MetalBite Review by Chris on 7/14/2014
Marty Friedman is mostly known for his work in Megadeth but for me he's the reason I picked up the guitar. It was when he was in Cacophony and put out his solo albums, shredding in friendly solo competitions with his pal Jason Backer. Sadly that didn't last long due to Jason's health problems but that's when he joined Megadeth and took that band to another level releasing their best material to date. Why 'redhead' couldn't make it work? They could still be one of the best bands in the world…
So, after stepping out from metal circles and years of releasing albums on Japanese market, Marty is back with Inferno and proves that metal fire still burns with flames hotter than my back side after a night on the Mexican riviera. From the aptly titled opener Friedman starts on a high note with galloping tempos and nonstop unique, Friedman-style leads and solos. Resin takes it a step further before he kicks back and ventures into cooperations with other artists exploring all sides of music spectrum. What a ride! Starting with Mexican flavor of Rodrigo y Gabriela through Jørgen Munkeby mind-blowing saxophone duet, David Davidson vocals on Sociopaths, Alexi Laiho & Danko Jones touches on Lycanthrope and last but not least Horrors co-written by Jason Becker, just to name a few. I swear that last cooperation took me back on a trip to the past where I could hear aura of Dragon's Kisses trying to rediscover notes and learn one passage after another until my tape couldn't handle it anymore and I couldn't hear the pitch of the notes. But it's not the number of featured artists that is listed on Inferno that blows my mind, it's Marty's ability to write music for every style from classical, jazz to metal, and still preserving the characteristics of each featured artist while adding his touch and making a hit out of it. He's not just a guitar shredder like many out there, he's a musician, composer and student of the music art. What sets him apart is simple fact that he makes Music with capital M and doesn't try to break records with number of notes in a bar. Look for fret-board masturbation elsewhere. Oh, and did I mention solos? Marty's style, full of melody, hooks and technique that will make you cry thinking of your guitar proficiency.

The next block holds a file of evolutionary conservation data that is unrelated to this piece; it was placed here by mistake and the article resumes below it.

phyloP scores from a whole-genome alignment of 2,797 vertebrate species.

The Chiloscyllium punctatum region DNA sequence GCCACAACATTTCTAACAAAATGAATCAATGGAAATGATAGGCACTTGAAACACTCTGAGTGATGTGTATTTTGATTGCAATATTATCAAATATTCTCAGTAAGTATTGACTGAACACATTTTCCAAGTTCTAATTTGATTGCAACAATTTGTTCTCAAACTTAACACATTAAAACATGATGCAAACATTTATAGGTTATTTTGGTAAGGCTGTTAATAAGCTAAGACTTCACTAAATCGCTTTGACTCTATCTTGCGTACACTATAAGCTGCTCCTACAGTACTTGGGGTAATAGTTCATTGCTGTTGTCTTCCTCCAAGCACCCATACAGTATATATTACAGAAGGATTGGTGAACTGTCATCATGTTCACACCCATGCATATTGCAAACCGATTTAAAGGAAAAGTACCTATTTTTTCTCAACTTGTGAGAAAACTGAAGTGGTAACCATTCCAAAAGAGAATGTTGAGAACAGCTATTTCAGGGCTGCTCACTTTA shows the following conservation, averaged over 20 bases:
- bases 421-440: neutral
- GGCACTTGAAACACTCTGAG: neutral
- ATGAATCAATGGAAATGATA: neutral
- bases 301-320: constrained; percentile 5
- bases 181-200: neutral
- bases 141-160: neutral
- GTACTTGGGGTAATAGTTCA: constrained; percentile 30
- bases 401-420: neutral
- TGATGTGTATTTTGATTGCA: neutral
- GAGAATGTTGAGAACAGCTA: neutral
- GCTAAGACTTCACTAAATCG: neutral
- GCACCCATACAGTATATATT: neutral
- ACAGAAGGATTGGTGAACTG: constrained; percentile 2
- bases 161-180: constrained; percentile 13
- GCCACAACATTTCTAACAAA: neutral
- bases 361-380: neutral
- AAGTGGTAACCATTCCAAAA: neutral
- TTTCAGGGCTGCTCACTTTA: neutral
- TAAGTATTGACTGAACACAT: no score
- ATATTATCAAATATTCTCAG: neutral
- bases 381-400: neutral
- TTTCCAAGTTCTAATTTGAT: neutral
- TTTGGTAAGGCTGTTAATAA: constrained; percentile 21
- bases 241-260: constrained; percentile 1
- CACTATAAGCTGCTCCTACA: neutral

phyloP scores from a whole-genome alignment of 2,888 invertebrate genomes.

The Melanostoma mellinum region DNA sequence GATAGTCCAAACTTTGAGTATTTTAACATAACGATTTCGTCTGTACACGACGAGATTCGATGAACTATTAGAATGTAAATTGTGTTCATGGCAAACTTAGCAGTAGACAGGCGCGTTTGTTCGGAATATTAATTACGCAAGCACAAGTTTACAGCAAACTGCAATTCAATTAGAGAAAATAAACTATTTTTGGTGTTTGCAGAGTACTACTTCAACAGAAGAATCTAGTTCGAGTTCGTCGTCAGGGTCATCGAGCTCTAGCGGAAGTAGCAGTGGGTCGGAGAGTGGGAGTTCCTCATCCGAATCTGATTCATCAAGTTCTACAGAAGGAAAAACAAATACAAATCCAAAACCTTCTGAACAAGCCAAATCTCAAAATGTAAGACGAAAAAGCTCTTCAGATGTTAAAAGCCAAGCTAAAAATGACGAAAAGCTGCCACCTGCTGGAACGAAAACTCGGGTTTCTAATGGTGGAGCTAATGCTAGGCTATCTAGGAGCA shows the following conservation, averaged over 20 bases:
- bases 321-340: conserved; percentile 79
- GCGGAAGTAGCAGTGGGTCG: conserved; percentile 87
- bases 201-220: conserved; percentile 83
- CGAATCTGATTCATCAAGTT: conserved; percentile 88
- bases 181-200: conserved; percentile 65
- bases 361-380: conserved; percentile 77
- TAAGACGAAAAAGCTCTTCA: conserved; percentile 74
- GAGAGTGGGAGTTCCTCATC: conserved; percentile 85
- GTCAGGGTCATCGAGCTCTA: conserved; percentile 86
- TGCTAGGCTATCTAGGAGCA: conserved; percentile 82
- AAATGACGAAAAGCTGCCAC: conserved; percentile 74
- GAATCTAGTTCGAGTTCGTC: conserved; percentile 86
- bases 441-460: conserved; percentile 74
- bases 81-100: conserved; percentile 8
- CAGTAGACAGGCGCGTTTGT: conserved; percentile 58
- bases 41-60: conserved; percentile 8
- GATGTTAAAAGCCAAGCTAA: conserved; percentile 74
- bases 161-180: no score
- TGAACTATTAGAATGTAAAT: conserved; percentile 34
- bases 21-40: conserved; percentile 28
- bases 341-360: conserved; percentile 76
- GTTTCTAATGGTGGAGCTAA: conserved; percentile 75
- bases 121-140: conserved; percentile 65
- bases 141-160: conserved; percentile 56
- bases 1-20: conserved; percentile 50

Note to guitar enthusiasts: search the net and watch Jason's videos where he explains the art of guitar playing, some of those lessons go well beyond just technics and explain why speed is not everything, in contrast to popular beliefs.
Brilliant songwriting, flawless technique and of the charts replay value makes Inferno one of my albums of the year. I think I'll close it up with repeat of my opening paragraph. Why 'redhead' couldn't make it work? Imagine just what could have been?
Rating: 9 out of 10